AICGS

Isabelle Kürschner

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Once Upon a Time, It Was a Man’s World: Women in Conservative Parties in Germany and the U.S.

With a gain of 7.7 percent or roughly four million electoral votes[1] in the recent federal elections, the German Christian Conservatives brought in the best results since 1990. That success …

German Family Policy and the Idea of “Wahlfreiheit”

At 3.1 percent of GDP, Germany spends far above the OECD average on family benefits, whereas the United States spends only 1.3 percent of its GDP on family benefits. However, differences in spending are not the only contrasts regarding family policy in Germany and the U.S., writes former DAAD/AICGS Fellow Dr. Isabelle Kürschner. They also differ significantly with respect to parental leave systems, maternal employment rates, and the number of children born in each country. Dr. Kürschner examines the distinctiveness of German family policy in this Transatlantic Perspectives essay.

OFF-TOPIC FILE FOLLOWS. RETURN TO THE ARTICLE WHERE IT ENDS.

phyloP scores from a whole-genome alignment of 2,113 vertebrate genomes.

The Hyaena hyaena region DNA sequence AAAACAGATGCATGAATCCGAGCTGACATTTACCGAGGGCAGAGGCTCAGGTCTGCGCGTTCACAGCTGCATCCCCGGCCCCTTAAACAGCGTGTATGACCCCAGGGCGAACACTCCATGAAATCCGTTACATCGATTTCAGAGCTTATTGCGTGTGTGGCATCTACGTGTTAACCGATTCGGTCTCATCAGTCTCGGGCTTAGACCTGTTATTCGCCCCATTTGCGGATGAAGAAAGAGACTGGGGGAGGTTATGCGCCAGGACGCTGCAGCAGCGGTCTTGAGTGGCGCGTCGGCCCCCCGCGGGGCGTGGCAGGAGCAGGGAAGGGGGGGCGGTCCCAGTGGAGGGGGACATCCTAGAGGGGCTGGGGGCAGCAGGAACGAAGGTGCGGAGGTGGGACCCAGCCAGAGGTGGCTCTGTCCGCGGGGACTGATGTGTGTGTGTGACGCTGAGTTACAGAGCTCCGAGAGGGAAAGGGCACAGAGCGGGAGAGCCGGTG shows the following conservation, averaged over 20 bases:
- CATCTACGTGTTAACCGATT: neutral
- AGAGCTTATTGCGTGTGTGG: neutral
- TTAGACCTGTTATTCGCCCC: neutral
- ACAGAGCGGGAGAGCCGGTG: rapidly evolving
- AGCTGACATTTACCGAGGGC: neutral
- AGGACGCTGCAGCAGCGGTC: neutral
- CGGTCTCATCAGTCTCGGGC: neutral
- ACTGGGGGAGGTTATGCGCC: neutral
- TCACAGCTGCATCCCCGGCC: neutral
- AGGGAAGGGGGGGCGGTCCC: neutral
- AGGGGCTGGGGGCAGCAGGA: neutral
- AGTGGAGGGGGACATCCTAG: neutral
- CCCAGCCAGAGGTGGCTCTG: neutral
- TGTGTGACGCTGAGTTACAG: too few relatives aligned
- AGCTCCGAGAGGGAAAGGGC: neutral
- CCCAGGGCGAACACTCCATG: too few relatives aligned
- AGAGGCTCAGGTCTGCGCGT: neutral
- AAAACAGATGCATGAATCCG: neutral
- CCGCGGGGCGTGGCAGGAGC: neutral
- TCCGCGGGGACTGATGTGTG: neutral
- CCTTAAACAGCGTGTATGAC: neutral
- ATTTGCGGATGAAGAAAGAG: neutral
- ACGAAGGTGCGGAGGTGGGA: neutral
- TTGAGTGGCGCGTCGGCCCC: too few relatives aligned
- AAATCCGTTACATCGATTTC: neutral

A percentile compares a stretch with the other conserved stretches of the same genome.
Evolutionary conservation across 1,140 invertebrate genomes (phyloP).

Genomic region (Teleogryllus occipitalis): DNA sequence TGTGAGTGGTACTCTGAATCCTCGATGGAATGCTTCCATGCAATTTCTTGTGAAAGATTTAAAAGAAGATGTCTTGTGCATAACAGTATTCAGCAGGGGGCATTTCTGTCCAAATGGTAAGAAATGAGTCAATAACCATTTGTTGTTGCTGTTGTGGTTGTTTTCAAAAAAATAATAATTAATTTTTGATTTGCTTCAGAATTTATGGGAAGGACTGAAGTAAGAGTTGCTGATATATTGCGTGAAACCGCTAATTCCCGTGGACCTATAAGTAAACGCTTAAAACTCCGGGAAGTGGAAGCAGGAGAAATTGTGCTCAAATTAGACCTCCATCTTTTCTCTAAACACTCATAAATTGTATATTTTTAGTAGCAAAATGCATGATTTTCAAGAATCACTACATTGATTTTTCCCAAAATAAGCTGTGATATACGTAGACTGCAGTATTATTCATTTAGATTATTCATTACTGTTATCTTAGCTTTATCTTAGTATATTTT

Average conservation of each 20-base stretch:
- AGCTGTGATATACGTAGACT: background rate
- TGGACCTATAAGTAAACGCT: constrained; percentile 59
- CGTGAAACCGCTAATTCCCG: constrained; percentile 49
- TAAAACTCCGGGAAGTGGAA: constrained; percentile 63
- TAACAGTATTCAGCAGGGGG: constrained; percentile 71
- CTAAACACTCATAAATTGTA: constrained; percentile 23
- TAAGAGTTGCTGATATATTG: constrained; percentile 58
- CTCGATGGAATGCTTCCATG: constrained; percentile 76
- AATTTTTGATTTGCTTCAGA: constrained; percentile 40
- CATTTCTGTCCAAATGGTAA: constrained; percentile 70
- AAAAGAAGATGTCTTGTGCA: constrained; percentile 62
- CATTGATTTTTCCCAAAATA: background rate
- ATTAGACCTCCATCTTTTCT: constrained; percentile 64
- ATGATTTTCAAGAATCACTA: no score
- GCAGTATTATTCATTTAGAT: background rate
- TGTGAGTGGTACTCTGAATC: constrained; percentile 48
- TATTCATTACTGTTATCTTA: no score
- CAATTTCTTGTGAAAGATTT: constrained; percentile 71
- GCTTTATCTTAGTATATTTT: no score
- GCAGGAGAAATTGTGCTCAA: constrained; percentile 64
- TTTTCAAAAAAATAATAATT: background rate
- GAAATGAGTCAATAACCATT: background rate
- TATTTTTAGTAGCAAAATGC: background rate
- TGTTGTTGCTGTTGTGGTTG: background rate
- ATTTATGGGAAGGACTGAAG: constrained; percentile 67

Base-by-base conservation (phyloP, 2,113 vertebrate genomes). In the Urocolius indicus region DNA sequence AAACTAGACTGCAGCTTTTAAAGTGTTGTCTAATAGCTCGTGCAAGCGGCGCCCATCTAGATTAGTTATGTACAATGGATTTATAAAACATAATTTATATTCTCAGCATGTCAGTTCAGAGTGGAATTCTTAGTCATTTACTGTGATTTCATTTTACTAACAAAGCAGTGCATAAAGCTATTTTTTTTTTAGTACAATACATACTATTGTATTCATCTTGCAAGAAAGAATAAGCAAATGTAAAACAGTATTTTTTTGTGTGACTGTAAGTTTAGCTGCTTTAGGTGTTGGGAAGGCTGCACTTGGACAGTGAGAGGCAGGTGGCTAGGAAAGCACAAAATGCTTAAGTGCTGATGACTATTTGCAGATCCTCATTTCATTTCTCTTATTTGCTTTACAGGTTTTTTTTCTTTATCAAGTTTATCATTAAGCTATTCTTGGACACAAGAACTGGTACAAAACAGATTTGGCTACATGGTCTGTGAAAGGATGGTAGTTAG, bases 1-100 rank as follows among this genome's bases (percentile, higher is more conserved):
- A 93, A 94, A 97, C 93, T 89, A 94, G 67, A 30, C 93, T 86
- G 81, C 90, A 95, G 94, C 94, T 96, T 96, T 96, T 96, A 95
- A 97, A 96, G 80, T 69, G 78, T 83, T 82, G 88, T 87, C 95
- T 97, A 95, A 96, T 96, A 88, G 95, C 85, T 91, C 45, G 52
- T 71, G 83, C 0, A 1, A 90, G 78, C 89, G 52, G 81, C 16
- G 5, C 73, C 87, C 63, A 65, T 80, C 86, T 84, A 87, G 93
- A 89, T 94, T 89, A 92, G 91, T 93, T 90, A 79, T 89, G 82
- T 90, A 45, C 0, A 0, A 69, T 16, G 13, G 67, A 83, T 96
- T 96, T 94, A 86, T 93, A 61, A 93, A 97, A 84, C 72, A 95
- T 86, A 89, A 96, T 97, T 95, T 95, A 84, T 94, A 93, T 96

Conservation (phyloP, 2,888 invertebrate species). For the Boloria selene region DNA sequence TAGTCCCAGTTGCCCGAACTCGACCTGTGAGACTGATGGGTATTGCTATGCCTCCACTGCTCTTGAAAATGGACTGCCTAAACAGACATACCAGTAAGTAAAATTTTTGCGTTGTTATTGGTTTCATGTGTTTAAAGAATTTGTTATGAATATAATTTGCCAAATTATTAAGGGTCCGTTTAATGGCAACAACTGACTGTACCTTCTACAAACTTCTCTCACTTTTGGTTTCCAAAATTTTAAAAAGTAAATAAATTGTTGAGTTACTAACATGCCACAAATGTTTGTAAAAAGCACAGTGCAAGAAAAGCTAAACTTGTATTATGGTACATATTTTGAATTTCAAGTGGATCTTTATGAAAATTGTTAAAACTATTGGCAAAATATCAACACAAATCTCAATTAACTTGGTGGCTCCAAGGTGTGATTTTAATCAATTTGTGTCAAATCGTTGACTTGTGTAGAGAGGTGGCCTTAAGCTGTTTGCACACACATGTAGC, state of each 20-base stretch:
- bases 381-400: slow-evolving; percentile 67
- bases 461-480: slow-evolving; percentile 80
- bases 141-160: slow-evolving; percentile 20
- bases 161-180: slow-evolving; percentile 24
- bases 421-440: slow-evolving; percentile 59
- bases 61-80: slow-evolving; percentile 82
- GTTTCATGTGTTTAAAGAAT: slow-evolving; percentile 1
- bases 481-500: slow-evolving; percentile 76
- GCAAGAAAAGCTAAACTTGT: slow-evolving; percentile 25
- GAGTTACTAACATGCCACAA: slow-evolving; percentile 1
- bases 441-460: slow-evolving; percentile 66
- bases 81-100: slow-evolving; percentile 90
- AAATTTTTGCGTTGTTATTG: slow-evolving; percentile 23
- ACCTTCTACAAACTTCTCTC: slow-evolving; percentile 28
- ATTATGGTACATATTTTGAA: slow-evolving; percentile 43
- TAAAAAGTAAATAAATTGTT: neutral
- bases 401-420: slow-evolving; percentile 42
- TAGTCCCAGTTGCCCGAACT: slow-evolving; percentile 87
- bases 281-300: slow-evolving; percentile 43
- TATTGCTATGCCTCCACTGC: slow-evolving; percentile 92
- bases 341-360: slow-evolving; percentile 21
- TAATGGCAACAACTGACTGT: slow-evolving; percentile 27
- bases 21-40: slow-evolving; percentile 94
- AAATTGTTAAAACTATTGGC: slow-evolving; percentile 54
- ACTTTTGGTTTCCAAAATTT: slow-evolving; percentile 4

They’ve Come a Long Way – Really? Women in Politics in Germany and the United States

In this Transatlantic Perspectives essay, DAAD/AICGS Fellow Dr. Isabelle Kürschner examines the increase in women legislators in Germany and the U.S. since the mid-1970s and dissects the factors that contributed to this increase. Dr. Kürschner also looks at the role that women’s organizations and networks play in assisting women legislators, showing a large difference in organizational effectiveness in the two countries.